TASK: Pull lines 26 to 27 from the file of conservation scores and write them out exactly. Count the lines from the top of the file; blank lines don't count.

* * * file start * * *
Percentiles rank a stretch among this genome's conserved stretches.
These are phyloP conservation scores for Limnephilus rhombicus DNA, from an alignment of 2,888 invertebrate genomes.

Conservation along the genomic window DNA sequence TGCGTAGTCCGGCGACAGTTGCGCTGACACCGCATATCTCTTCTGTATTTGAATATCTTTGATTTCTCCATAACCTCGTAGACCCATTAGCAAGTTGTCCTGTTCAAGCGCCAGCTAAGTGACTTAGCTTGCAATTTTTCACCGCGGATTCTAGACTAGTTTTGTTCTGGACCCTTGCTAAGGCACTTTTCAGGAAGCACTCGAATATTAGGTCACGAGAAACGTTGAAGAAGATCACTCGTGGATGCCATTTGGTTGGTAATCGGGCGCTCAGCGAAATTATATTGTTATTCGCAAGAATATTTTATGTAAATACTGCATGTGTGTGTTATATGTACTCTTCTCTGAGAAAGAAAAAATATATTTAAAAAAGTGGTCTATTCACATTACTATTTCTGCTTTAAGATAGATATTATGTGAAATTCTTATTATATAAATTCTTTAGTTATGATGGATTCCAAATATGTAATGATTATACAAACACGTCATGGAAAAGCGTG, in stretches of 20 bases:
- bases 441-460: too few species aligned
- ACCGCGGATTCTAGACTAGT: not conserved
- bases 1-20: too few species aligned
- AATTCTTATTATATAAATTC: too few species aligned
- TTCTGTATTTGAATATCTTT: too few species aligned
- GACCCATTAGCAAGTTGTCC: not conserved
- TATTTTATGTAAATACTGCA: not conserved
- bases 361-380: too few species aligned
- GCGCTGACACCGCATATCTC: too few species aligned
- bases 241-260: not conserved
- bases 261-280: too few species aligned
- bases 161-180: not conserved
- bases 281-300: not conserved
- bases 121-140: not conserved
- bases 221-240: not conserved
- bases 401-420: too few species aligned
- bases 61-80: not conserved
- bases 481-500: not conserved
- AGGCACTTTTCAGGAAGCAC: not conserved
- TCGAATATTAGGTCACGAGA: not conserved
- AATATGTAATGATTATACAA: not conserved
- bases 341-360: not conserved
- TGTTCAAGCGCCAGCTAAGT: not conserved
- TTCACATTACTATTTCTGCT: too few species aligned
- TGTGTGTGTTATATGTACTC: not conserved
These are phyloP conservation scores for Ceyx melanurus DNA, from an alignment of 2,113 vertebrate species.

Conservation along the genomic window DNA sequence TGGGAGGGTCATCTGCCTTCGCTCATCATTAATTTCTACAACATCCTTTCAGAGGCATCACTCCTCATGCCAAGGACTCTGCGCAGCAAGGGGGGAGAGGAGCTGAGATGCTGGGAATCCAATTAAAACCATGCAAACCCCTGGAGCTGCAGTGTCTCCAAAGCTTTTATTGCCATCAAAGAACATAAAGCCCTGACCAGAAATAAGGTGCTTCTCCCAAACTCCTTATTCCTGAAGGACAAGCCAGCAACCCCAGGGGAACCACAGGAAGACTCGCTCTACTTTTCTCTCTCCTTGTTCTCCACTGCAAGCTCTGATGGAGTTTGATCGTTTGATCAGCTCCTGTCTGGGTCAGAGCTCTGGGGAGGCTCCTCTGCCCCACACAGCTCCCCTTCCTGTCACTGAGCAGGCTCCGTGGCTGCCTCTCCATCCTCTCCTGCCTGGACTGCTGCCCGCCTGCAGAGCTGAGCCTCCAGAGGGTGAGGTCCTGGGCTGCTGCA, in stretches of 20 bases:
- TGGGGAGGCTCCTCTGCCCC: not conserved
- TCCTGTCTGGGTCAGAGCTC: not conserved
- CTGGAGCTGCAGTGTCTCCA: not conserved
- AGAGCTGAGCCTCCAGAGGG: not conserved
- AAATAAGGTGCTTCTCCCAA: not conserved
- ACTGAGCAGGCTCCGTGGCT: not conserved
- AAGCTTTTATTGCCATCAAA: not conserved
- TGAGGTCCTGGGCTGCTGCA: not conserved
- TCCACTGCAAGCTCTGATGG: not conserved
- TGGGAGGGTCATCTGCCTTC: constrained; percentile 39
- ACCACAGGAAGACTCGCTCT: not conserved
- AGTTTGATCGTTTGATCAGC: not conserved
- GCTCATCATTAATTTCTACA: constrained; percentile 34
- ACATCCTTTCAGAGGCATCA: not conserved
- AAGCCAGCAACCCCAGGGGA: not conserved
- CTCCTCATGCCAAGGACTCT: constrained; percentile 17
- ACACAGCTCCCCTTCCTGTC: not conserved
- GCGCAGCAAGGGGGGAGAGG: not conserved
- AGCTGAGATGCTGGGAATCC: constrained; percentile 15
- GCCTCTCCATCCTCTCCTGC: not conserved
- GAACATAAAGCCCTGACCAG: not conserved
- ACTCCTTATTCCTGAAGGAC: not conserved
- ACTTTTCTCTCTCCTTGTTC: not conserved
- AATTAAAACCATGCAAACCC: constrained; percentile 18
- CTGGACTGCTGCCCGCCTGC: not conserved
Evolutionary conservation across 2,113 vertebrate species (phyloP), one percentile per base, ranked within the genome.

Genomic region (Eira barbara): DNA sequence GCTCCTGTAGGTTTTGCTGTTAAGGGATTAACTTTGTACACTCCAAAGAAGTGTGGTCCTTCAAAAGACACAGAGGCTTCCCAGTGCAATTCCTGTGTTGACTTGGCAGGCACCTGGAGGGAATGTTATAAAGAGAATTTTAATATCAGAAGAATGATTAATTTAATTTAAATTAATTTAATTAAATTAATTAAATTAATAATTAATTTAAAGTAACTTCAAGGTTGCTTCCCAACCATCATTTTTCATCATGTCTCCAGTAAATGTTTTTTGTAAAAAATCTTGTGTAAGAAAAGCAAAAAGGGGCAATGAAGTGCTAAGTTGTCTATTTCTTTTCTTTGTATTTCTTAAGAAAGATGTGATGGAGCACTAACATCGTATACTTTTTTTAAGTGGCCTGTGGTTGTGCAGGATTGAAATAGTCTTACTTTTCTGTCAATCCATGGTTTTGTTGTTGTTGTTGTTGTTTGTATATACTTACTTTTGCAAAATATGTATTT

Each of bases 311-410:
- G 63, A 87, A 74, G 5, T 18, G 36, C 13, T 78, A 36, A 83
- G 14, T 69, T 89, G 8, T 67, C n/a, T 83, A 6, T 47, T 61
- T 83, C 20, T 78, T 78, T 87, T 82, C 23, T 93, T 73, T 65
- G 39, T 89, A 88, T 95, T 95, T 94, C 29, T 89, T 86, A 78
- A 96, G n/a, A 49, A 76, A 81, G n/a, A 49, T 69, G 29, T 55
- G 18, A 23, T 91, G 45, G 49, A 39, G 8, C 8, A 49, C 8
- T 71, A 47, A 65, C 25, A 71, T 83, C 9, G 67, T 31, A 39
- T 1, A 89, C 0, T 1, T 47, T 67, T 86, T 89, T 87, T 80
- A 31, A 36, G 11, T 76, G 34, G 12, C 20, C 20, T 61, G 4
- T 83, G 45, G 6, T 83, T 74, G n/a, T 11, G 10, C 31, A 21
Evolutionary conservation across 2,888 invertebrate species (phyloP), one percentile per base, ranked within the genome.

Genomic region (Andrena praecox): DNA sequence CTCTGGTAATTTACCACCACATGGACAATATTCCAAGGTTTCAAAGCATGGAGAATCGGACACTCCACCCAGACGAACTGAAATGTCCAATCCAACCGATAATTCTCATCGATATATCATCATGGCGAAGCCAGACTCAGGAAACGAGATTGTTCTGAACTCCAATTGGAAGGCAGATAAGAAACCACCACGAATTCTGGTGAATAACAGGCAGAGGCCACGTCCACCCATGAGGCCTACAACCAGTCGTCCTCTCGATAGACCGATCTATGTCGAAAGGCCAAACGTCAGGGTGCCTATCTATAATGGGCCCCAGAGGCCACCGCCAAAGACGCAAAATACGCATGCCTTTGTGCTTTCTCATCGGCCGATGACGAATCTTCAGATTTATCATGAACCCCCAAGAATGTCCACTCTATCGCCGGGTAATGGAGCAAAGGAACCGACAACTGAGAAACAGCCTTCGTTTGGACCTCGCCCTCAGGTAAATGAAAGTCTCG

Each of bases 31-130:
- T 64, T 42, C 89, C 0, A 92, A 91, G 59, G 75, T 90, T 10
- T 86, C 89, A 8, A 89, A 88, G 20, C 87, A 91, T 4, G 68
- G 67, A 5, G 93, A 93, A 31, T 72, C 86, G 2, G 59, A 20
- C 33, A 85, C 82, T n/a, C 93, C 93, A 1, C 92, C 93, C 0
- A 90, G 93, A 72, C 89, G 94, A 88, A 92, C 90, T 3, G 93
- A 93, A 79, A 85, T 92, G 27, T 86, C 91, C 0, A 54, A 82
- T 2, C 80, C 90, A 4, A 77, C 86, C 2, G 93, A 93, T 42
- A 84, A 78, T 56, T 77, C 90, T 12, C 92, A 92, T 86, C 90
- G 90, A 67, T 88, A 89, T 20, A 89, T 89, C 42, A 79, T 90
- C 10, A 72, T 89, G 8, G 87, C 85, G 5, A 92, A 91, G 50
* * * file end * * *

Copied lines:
- TGTTCAAGCGCCAGCTAAGT: not conserved
- TTCACATTACTATTTCTGCT: too few species aligned